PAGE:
Have you walked into an organization to receive a service and the personnel attending to you picked up a call on his/her mobile phone and started chatting away without regard for you? Have you walked into a bank and greeted a teller who frowns back with a response or probably ignored your greeting? Have you purchased an item in a service company and when it is time to get your change, you are told “I don’t have change, ma/sir”? Have you called an organization on the telephone and asked to receive a service and you are told to call the mobile phone of the staff who is meant to render the service. I am sure a number of us can relate with these scenarios.

Some time ago, a customer service personnel in a bank refused to look at me while he attended to me. In my part of the country, we say “Ojú lòró wà – Talk is in the face (literal meaning)”. You communicate better when you look at the person you are talking to. The excuse I got from his boss later (who by the way was also clueless) was that he was fasting and did not want to look at a woman.

Really??? My response to his boss was that he should have taken some days off work during his fast, since his mind was so small. Alternatively, he should have asked to be moved to another department for the period of his fast where he does not have to look at a woman. Ridiculous, right?

I think customer service should be a subject taught in secondary schools. Secondary schools because, not everyone has the opportunity to attend a tertiary institution. Secondly, for those without this opportunity who go straight into the labour market, their mindsets would have been ingrained with the ethics of customer service.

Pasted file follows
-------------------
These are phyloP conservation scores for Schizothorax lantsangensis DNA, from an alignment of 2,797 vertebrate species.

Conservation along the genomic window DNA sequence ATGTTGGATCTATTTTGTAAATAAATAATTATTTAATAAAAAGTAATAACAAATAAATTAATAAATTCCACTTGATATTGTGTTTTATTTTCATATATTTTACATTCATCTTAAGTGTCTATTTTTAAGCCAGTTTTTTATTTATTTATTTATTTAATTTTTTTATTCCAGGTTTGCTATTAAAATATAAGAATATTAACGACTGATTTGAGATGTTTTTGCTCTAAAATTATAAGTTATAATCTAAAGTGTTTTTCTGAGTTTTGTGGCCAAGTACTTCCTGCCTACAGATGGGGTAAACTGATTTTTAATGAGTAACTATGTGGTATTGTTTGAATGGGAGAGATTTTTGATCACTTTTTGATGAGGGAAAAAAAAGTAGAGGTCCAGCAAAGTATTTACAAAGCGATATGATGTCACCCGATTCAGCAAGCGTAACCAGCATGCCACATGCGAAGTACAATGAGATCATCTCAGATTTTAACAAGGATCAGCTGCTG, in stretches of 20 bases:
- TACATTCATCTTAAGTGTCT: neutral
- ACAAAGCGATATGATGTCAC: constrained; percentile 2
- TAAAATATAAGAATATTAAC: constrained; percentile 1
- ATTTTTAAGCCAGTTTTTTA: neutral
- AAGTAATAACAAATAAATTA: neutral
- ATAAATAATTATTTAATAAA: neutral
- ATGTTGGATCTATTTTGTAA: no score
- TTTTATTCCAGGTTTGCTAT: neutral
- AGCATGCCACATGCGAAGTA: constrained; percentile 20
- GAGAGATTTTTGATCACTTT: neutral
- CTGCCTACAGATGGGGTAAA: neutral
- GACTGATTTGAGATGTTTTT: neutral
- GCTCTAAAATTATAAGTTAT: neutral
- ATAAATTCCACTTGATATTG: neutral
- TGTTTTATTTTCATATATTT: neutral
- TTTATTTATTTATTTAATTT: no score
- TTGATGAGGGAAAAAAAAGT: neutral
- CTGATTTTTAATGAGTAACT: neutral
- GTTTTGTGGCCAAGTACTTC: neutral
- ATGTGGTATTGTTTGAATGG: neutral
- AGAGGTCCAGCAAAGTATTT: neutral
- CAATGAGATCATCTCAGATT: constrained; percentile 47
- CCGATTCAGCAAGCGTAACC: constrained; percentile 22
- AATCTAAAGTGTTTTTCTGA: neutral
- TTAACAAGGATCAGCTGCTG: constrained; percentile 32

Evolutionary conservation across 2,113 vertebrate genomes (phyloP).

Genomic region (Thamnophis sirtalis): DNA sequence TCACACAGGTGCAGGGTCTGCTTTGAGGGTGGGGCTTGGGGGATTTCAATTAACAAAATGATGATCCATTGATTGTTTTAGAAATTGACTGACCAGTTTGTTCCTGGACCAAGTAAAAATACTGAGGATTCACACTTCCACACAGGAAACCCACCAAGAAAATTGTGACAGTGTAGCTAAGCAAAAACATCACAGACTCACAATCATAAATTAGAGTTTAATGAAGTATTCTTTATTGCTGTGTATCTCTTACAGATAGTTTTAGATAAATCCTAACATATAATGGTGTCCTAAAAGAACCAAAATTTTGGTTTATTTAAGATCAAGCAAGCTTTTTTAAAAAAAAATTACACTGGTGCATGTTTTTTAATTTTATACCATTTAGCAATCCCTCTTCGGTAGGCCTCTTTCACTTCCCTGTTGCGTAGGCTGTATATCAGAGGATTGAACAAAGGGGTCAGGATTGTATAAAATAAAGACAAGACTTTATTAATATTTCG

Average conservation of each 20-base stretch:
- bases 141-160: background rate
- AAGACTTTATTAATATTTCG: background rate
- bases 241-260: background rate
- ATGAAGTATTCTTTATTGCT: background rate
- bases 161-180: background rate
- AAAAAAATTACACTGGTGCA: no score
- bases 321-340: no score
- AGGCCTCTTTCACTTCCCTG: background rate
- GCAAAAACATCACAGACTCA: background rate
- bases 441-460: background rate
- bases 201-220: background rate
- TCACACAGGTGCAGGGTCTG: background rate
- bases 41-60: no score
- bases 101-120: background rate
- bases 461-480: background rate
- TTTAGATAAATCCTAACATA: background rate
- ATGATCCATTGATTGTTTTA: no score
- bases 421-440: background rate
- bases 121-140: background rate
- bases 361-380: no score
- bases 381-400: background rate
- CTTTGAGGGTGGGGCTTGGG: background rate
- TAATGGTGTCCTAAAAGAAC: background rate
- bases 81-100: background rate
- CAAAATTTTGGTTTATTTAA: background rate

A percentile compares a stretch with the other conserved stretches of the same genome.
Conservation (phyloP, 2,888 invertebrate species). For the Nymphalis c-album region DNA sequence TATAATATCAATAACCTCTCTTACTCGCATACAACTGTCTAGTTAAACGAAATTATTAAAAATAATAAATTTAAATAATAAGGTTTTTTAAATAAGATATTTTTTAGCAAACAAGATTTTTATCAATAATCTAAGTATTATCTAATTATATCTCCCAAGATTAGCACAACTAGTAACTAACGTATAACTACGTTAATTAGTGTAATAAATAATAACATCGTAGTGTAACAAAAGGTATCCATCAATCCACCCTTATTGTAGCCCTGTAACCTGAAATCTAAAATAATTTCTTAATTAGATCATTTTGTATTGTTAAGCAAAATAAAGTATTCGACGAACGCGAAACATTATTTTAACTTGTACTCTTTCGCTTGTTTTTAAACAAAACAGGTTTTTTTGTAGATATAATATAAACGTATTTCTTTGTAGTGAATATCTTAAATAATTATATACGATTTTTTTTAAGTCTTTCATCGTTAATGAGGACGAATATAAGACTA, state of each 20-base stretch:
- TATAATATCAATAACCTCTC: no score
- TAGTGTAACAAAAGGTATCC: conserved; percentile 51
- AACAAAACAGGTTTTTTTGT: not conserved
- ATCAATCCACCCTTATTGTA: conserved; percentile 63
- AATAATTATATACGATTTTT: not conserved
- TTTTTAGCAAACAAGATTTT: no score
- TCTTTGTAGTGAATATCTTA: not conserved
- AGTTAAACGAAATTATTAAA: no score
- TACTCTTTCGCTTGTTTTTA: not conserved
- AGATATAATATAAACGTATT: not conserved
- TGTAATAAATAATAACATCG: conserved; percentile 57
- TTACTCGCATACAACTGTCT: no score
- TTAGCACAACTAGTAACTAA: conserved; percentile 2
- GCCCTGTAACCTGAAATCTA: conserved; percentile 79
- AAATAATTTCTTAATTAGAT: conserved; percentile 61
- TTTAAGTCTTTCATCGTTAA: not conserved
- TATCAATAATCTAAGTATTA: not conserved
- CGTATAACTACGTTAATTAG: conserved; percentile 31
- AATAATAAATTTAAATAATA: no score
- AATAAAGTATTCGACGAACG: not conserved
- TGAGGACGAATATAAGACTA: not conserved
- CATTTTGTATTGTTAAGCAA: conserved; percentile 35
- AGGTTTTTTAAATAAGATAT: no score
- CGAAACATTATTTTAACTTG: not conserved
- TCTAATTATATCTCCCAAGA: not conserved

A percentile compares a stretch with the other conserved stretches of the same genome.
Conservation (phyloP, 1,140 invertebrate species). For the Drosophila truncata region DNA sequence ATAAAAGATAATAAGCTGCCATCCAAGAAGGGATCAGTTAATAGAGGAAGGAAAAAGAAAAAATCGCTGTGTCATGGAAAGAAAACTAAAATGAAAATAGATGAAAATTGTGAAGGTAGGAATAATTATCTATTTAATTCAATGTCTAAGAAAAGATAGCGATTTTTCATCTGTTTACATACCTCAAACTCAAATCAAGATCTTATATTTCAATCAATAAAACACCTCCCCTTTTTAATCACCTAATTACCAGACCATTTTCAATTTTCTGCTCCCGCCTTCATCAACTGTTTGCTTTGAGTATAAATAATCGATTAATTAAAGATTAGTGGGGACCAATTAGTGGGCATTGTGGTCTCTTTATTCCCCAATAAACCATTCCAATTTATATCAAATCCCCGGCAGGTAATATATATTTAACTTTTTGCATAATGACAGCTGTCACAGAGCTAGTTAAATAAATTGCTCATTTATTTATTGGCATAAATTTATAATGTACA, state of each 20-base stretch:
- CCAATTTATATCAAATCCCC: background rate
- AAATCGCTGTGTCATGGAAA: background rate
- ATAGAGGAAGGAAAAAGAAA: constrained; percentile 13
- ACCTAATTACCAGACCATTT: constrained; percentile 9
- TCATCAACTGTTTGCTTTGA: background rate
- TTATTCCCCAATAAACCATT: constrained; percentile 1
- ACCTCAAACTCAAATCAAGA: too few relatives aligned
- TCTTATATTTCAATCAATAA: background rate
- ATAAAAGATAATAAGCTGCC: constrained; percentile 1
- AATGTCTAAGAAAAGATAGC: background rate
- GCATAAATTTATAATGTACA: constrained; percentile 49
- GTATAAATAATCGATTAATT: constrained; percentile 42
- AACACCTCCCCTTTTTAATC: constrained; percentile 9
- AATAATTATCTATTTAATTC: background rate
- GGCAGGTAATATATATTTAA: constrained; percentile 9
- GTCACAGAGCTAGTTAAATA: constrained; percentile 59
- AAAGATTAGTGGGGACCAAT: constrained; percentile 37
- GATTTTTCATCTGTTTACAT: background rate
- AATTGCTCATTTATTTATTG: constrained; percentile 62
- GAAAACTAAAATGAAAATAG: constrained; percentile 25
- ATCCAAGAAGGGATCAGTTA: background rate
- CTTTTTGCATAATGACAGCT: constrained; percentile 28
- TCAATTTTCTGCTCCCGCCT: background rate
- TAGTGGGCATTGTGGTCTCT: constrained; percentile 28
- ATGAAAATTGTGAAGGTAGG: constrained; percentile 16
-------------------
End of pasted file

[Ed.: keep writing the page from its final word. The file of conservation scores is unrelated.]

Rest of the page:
It is sad and annoying when a customer service personnel treats you like you are being done a favour. Without the customer, would they still be in employment? It would make a lot of difference if all organizations went an extra mile to provide quality customer service ‘cos as they say “The customer is King”.

About Olubukola

Olubukola is a writer and blogger. She loves reading and imaginative writing. She has authored two romance stories namely “Second Chances” and “To Love and to Hold” which have been published on and on Her author page on Amazon is Olubukola is the creative director of NDJs; a fashion label, whose mission is to create and provide classy yet simple pieces with African prints for the everyday woman regardless of the function she finds herself in. Asides writing, reading and fashion designing, Olubukola is also passionate about inspiring music, dance and arts. She currently works and lives with her family in Lagos, Nigeria.


  1. Customers aervice i think should start at home with siblings, parents, children, neighbours etc. I also think customers service should be ongoing and incoporated into training from the beginning when one is a new hire and for the duration of employment with the company Everyone should participate from the Gardner to the highest ranking officer. When workers are treated right it translates easily to the customers
    Happy worker Happy customers. 🙂

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